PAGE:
That also seems to shoot holes in the theory that his fastball isn't good enough to play up at higher levels. If Keuchel can keep Double-A hitters from turning on his slower fastball, he can probably do it at Triple-A, too.
Fact 3: Keuchel has excellent control
In only three of his 13 starts has Keuchel walked more than two batters. His BB/9 rate is sitting at 2.3,which is right around where it's been for the past few seasons. He's also had just one hit batsman all season.
Taking this further, Keuchel only has given up 72 hits in 83 2/3 innings. We know he's not striking people out, so what does that mean? Maybe Keuchel is avoiding those hits because he has the control to pound that lower outside corner of the plate. It's that spot which made the Braves pitchers famous, but it takes quite a bit of control to pull off throwing there consistently.
Going further, the control necessary to thrive in that corner of the plate also would account for most of his hits going to the opposite field. That's a pretty good indication that we can justify Keuchel's control freak reputation both on a macro and a micro level.
Fact 4: Keuchel has trouble against left-handers
This isn't something I've seen in many scouting reports, but it is a puzzling problem. Why should Keuchel struggle against what should be the easier batter for him to face?
First off, Keuchel just doesn't see many lefties. There were a few starts early in the season where Keuchel saw three or more lefties in the same lineup, but lately, he's lucky to see two. Only one time this season has he seen two left-handers back to back in a lineup.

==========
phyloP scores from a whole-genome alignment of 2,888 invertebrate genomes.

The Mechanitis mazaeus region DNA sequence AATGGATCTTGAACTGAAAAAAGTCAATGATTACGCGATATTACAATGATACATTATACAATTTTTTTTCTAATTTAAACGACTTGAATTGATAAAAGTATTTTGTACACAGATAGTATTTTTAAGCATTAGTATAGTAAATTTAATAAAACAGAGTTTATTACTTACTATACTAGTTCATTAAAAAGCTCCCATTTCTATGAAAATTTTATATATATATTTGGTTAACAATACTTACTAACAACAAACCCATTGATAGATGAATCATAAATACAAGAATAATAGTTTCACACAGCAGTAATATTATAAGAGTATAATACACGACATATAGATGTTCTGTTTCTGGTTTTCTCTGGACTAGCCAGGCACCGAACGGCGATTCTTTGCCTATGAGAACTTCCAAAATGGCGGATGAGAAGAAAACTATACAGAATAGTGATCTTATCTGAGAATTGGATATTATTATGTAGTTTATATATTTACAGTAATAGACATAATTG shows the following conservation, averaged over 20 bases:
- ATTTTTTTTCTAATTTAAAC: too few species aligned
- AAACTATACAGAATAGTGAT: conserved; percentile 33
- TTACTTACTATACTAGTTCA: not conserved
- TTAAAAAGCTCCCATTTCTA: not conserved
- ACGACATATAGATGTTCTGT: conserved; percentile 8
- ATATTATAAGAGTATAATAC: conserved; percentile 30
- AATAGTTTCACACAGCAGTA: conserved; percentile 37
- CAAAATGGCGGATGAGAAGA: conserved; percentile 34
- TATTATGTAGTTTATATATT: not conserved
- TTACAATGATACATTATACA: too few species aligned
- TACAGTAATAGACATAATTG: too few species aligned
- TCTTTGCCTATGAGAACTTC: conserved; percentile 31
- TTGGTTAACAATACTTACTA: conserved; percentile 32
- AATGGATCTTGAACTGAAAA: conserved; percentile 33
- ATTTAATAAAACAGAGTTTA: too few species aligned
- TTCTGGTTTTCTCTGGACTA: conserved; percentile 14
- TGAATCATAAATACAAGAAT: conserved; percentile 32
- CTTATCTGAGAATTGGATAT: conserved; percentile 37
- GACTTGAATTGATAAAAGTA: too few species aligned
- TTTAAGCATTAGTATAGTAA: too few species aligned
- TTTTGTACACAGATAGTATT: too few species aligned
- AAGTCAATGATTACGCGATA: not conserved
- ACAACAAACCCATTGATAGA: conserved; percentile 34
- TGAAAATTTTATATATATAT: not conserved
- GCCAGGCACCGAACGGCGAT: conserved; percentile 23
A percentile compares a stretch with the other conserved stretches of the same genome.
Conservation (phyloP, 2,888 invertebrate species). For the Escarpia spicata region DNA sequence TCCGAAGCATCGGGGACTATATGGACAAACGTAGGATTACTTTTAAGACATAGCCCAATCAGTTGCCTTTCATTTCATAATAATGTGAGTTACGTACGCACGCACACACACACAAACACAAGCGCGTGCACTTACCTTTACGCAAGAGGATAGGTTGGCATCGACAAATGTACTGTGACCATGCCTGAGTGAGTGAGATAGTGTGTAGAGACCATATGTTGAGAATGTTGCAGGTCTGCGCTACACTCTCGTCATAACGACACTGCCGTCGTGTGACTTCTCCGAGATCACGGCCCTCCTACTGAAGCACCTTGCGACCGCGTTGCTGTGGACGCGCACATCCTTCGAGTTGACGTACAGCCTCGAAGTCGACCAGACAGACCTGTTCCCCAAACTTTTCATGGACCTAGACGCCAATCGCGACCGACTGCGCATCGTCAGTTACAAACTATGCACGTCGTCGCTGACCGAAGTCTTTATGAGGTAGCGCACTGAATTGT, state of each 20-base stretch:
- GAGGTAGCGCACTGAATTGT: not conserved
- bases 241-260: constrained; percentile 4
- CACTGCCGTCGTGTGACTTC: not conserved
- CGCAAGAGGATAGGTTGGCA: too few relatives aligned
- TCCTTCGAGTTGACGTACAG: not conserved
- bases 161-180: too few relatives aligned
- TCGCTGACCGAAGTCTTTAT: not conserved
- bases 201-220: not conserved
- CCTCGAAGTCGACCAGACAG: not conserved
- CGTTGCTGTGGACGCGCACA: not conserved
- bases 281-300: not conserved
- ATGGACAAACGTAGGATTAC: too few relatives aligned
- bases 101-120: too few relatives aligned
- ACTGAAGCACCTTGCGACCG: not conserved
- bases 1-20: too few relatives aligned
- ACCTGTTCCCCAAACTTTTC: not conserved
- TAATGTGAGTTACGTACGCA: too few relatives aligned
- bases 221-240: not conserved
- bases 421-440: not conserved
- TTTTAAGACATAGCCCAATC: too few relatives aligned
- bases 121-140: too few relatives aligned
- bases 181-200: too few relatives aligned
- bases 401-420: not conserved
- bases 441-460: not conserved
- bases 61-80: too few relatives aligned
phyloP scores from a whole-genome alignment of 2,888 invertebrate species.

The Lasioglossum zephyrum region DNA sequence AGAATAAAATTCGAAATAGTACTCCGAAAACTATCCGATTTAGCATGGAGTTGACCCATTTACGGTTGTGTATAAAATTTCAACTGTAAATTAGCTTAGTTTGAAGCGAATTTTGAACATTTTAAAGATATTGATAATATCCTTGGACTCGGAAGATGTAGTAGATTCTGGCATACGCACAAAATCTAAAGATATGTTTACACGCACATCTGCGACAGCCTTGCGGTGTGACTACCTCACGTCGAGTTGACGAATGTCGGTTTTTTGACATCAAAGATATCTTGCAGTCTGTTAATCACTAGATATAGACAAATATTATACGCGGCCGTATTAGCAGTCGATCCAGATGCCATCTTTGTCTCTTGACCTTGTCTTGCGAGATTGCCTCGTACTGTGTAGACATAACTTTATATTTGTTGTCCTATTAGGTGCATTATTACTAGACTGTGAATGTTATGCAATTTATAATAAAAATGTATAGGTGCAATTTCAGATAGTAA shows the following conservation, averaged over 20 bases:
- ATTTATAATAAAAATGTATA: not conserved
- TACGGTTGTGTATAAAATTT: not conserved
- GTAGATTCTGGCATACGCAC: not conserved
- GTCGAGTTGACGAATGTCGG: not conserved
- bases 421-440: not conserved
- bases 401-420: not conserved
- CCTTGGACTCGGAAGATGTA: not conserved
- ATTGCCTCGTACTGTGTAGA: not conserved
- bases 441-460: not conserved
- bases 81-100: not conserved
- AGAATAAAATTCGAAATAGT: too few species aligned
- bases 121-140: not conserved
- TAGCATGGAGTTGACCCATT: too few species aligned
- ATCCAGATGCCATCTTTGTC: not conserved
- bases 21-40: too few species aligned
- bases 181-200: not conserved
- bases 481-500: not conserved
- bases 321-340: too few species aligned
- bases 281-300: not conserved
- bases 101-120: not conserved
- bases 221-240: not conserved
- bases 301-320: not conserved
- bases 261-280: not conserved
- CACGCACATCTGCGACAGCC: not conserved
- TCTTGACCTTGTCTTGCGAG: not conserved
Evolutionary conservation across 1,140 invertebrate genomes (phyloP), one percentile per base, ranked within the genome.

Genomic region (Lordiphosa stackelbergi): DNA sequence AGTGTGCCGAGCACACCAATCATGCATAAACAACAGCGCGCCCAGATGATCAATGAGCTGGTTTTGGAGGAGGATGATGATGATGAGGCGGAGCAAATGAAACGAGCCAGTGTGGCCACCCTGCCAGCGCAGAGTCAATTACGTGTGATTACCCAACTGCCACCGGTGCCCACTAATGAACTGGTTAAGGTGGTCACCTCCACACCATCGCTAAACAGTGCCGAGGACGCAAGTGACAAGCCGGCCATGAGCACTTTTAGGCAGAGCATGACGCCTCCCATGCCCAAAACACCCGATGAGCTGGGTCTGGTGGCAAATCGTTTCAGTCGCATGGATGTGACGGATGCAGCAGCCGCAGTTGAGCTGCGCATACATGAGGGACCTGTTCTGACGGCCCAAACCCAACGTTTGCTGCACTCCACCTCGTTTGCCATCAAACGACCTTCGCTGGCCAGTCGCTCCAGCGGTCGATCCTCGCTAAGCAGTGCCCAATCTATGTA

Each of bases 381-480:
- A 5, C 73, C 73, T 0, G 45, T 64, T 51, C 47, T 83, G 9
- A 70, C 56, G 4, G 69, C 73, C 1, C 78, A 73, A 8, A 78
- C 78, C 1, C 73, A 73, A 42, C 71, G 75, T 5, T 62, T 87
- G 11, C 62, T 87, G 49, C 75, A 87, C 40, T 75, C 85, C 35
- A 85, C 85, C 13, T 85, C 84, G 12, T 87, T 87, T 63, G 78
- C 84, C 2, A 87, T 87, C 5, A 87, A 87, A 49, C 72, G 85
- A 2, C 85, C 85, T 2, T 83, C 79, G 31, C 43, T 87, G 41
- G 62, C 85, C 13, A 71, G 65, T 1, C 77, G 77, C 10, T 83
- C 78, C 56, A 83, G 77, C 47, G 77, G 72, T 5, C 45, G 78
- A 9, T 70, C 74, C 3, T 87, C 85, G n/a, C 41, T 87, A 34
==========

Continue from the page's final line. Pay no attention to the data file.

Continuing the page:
Add into that two bad games against left-handers, where he gave up a couple home runs and hits in about half the at-bats he saw, and Keuchel should have a more normalized split. However, the other explanation ties into what we saw above. If Keuchel thrives on hitting that outside corner against right-handers, when he's throwing against lefties, maybe he doesn't feel as comfortable throwing to the opposite outside corner. That would also explain why lefties have more success against him in the power department.
Fact 5: Keuchel's ceiling is a back-of-the-rotation starter
Any player who can't strike out batters at a good clip will be labeled as a back-of-the-rotation guy. But, I'd like to put forward the theory that Keuchel may have an upside like Tom Glavine. Both were finesse lefties without good fastball control.
Glavine was a workhorse who had good control but bad strikeout rates. He also had good ground ball rates and was able to limit the effect of home runs and fly balls. Keuchel has similar facility with his home run rate and a high percentage of his fly balls end up as infield flies. He even seems to have a better ground ball potential than Glavine, which means he can possibly have a lower strikeout rate than Glavine.
Of course, comparing Keuchel to a Hall of Famer is a fool's errand. There is such a small percentage of a chance that Keuchel will turn out to be like Glavine, it's ridiculous to hope for it. But, there is at least a chance that he could become a solid starter for Houston in the future.